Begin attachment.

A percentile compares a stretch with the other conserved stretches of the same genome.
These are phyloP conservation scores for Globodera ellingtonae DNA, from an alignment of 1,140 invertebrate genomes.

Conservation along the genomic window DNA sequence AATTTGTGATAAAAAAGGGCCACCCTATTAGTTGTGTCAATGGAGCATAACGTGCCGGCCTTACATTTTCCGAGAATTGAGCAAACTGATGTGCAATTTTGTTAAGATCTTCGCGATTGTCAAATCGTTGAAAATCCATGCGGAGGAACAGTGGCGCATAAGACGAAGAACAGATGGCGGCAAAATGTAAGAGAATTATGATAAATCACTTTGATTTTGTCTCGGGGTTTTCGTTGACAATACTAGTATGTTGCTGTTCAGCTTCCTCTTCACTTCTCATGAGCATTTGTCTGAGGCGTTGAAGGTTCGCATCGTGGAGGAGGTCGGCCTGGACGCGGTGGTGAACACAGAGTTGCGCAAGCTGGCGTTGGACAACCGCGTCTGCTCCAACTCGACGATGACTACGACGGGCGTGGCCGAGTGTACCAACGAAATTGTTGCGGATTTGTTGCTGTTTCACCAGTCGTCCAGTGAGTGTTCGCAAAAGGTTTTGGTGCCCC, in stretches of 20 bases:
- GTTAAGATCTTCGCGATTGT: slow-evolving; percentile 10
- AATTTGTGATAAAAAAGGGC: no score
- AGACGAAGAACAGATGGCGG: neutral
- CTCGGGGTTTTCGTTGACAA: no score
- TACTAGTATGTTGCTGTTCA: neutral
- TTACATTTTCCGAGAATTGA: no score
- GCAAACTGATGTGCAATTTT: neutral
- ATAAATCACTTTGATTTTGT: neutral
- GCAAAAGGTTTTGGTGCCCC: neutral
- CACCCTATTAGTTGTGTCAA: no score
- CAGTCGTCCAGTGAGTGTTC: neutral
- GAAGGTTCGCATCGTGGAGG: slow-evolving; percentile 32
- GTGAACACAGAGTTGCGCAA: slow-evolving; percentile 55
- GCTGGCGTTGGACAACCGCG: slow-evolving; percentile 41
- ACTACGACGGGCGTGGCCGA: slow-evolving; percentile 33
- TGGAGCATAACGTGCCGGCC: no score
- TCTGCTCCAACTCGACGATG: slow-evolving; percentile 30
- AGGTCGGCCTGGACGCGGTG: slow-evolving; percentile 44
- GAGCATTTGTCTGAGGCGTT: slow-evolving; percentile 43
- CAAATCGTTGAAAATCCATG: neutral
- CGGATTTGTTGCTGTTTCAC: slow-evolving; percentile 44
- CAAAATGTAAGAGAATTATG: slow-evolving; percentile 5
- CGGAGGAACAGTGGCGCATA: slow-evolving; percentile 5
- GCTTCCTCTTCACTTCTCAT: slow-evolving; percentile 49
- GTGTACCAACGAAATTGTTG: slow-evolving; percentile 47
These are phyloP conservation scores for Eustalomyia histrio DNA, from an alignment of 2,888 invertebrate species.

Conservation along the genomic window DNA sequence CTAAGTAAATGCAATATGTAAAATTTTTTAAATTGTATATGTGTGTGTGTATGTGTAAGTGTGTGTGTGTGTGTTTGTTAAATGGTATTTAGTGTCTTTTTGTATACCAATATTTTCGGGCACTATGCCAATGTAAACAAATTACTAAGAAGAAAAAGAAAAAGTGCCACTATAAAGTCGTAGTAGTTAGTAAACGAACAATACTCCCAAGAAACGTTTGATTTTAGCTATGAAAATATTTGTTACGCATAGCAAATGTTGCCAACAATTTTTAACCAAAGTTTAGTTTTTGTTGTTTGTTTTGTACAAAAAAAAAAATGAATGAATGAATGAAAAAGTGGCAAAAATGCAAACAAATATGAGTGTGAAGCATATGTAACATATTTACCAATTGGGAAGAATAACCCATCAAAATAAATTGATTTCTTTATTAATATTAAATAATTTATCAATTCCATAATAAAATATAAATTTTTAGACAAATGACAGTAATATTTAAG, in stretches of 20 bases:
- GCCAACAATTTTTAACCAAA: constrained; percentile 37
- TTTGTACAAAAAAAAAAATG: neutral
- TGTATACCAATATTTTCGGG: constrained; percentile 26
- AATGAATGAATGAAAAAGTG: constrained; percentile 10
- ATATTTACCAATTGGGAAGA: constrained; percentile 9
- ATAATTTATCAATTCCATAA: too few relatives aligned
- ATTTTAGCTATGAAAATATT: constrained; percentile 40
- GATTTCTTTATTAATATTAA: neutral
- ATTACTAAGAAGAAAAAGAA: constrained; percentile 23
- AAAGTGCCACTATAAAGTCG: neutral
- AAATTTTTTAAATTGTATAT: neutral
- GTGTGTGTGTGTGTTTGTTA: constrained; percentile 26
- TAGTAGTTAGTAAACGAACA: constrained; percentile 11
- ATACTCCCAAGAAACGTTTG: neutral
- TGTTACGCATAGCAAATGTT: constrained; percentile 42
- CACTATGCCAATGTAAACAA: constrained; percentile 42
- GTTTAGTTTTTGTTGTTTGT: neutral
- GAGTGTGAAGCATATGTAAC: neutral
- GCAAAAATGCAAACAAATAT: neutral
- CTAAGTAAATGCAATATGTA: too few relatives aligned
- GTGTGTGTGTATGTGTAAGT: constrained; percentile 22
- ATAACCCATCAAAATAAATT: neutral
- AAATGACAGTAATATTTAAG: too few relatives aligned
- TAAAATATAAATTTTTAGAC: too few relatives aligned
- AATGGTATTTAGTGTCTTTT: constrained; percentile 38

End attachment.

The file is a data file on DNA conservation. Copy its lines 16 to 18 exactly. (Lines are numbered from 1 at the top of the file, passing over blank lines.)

- GTGAACACAGAGTTGCGCAA: slow-evolving; percentile 55
- GCTGGCGTTGGACAACCGCG: slow-evolving; percentile 41
- ACTACGACGGGCGTGGCCGA: slow-evolving; percentile 33